Technology may have moved on, but the principle of manipulating organisms remains the same. Today, advances in genetic engineering provide solutions that are proving to be a key weapon in the fight to feed an ever increasing population.

However, the applications of biotechnology are not limited to food production. Craig Venter, famed for his project to sequence the human genome, is currently working to develop strains of algae as a biofuel source. Using algae is extremely beneficial as it doesn’t require arable land, can be grown in saltwater and is also capable of absorbing carbon from nearby power stations. If Venter hits his target, he will be able…

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My Top Five Book Picks for 2018

These books range from non-fiction to memoir to fiction. Each one had revelations for me, which were communicated in language far beyond my own abilities.

Braiding Sweetgrass

Braiding Sweetgrass: Indigenous Wisdom, Scientific Knowledge, and The Teachings of Plants, by Robin Wall Kimmerer, Milkweed Editions 2013

Kimmerer is a research biologist and an active member of the Citizen Potawatomi nation. She lives near, but not on, the Onondaga reservation in upstate New York, near Syracuse. She gives us “woven essays,” often in the form of stories about people she’s met, lived with, engaged with, and places she’s lived and visited. When I read this book, I came to understand the Native American view of the world (although I had previously thought I did); and more than understand, experience it. In the first chapter she says of sweetgrass: “Breathe it in and you start to remember things you didn’t know you’d forgotten.” From the meaning of sweetgrass, to the consideration of actions taken to the seventh generation, the practices of gratitude and thanksgiving, the operation of a gift economy, to the hope presented by the coming of the People of the Seventh Fire, this book held me in thrall. She tells the story of the Peacemaker who came to the Haudosaunee (Iroquois), and of the dispersal to reservations of her ancestors. Her grandfather was taken from his family to the infamous Carlisle school for re-education. He was forbidden to speak his own language. She writes of the loss of indigenous language, and her efforts to relearn Potawatomi. Throughout all she shows the resilience of Native Americans. Now they are beginning to reclaim their heritage. Her contribution is this book, which opens a new way of looking at the world to non-Native Americans. And she considers how long the immigrants from Europe have to live in a place before they become native, and what being native to a place entails. The writing in this book is among the best I’ve read in years. One of the most beautiful stories is of the salmon “coming home” in the Pacific Northwest. In all the role of the land, the trees and plants, is interwoven. I thoroughly recommend this book.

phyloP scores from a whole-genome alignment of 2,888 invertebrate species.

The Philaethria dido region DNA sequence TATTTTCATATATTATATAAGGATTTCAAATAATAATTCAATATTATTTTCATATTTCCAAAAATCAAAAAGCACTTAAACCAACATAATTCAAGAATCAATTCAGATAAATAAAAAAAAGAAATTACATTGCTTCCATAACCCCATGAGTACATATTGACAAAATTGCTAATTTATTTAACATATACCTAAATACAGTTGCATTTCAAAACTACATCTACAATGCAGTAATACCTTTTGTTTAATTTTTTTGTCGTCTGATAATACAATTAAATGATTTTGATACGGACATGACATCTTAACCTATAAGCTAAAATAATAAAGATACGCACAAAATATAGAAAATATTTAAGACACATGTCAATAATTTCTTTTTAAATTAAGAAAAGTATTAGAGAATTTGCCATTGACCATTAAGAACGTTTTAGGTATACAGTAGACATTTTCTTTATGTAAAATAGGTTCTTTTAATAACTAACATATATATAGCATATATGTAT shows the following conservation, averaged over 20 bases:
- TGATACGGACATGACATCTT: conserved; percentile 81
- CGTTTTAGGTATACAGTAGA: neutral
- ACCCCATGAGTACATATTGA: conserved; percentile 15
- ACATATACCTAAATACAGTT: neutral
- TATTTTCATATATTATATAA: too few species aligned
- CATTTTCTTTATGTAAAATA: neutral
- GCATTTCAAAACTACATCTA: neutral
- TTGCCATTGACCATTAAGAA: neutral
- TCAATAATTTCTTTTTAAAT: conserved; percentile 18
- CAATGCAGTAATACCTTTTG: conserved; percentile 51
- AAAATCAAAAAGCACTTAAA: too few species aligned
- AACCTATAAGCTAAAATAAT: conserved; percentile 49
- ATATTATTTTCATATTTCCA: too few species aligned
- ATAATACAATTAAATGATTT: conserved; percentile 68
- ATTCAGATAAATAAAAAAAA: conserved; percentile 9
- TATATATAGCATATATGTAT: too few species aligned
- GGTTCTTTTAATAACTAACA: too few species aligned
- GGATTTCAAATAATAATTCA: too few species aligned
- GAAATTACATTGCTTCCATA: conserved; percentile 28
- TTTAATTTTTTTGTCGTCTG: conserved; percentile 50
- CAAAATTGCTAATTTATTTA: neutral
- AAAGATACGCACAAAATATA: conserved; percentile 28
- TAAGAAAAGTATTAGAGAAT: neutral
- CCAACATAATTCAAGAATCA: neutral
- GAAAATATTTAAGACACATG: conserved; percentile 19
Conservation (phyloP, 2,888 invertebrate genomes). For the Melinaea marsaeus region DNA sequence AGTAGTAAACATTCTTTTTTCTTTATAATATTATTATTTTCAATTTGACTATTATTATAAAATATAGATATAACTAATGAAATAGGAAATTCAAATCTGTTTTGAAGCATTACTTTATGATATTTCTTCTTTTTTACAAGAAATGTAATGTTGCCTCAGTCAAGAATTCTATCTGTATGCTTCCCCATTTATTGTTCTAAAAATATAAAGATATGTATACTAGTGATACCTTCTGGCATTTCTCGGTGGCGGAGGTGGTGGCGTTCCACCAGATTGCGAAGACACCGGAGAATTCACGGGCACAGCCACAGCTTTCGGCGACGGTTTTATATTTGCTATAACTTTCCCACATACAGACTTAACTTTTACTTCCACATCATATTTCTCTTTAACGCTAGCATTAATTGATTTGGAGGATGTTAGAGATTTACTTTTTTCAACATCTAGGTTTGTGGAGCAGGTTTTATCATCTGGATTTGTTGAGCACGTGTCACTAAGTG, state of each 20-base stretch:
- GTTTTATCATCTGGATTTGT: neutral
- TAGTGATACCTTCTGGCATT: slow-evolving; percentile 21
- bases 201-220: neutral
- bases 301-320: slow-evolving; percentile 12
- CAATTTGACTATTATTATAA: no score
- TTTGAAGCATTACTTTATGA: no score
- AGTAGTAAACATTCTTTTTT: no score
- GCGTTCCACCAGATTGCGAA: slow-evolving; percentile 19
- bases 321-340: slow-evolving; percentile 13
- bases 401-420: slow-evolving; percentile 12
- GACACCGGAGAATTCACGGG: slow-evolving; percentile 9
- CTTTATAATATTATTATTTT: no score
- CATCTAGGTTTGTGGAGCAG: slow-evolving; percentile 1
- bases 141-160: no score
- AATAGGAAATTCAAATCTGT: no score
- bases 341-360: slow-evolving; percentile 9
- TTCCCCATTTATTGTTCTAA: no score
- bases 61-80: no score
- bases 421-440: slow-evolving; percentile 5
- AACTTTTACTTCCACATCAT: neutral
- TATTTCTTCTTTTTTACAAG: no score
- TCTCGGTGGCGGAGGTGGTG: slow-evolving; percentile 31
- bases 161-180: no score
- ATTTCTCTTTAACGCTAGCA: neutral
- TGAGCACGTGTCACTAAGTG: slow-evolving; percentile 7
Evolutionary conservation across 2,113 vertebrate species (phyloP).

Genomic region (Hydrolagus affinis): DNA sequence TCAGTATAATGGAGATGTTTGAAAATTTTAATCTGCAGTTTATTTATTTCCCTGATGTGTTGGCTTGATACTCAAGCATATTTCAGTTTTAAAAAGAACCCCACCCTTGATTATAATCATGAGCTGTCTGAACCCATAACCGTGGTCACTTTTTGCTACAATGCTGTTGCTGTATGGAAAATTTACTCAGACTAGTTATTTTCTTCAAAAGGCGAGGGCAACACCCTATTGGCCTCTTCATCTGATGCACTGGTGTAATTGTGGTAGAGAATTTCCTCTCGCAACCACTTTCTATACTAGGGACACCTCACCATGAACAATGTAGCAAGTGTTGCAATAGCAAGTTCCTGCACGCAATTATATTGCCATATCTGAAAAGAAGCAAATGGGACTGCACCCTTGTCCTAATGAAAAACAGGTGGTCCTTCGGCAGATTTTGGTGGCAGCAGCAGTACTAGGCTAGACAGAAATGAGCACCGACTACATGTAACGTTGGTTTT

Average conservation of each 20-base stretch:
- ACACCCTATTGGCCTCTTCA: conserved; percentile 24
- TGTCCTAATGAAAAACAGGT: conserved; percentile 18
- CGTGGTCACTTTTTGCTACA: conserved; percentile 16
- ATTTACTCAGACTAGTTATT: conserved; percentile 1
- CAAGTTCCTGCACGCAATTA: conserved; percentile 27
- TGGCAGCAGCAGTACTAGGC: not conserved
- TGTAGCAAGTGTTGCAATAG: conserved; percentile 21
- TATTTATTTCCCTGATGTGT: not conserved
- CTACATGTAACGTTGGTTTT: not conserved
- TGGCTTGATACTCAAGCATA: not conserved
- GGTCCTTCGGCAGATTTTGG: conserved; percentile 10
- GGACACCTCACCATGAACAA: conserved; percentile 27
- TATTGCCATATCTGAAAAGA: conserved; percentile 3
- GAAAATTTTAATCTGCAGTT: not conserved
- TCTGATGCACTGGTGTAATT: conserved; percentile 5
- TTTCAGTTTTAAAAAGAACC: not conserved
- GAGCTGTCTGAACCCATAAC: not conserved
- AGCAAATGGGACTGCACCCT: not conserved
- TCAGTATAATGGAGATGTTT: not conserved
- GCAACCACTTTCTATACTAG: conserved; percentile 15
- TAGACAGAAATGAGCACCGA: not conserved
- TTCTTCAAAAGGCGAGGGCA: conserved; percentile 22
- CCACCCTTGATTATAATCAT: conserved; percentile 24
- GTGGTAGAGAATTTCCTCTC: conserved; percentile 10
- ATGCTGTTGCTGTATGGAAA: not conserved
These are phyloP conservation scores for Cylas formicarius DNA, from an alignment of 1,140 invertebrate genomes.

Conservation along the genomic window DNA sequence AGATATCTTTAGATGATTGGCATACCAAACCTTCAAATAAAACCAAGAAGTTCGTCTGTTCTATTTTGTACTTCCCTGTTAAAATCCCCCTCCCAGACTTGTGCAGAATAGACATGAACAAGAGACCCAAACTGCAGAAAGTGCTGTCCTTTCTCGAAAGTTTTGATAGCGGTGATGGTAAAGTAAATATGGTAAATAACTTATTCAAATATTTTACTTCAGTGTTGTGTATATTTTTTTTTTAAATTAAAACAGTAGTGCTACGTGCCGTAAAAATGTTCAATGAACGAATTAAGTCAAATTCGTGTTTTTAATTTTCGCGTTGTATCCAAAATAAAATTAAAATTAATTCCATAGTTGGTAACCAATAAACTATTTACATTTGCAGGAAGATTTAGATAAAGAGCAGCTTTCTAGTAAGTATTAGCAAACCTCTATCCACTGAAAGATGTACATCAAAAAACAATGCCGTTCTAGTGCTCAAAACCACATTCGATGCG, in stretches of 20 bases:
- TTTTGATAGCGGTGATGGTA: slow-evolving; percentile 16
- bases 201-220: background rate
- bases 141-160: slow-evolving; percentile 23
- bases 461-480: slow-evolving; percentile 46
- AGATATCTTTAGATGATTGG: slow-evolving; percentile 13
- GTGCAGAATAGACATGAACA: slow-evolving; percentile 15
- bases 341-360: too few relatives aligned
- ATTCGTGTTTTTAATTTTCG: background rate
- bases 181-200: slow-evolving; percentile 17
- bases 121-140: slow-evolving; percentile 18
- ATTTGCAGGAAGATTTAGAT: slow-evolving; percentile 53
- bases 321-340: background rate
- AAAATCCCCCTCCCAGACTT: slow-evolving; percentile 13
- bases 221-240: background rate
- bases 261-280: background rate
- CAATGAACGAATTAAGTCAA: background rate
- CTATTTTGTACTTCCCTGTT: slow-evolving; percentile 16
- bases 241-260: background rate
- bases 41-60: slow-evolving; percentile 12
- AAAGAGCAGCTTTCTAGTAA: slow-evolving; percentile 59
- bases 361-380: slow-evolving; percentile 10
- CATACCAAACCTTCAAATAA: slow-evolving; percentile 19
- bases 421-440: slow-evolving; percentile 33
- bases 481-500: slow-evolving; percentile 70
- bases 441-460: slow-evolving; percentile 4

The Color of Water

The Color of Water: a Black man’s tribute to his white mother, by James McBride, Riverhead Books, Penguin Group, 1996, 2006

McBride starts with: “As a boy I never knew where my mother was from – where she was born, who her parents were.” The most interesting part of this story is his discovery that his mother is Jewish by birth and upbringing, and that her family were immigrants who lived in a small southern town. The radical contrast of cultures is surreal, but the family dynamics are all too common. His mother left the family and converted to Christianity, which resulted in her being estranged from them. Alone after her husband’s death with multiple children to raise, she managed with fierce dedication, and occasional violence, as she’s only human and flawed, to see them all through to healthy and successful lives. As with his book of stories, Five-Carat Soul, which I’d read before this book, McBride’s language is edgy and poetic, and so is his social commentary. His writing has a pace and rhythm that comes from his other profession as a jazz musician. Most of all, this is a penetrating look at race and religion, and family and community, in America. A very memorable read.

Loving Day

Loving Day, by Mat Johnson, Spiegel and Grau, Random House, 2015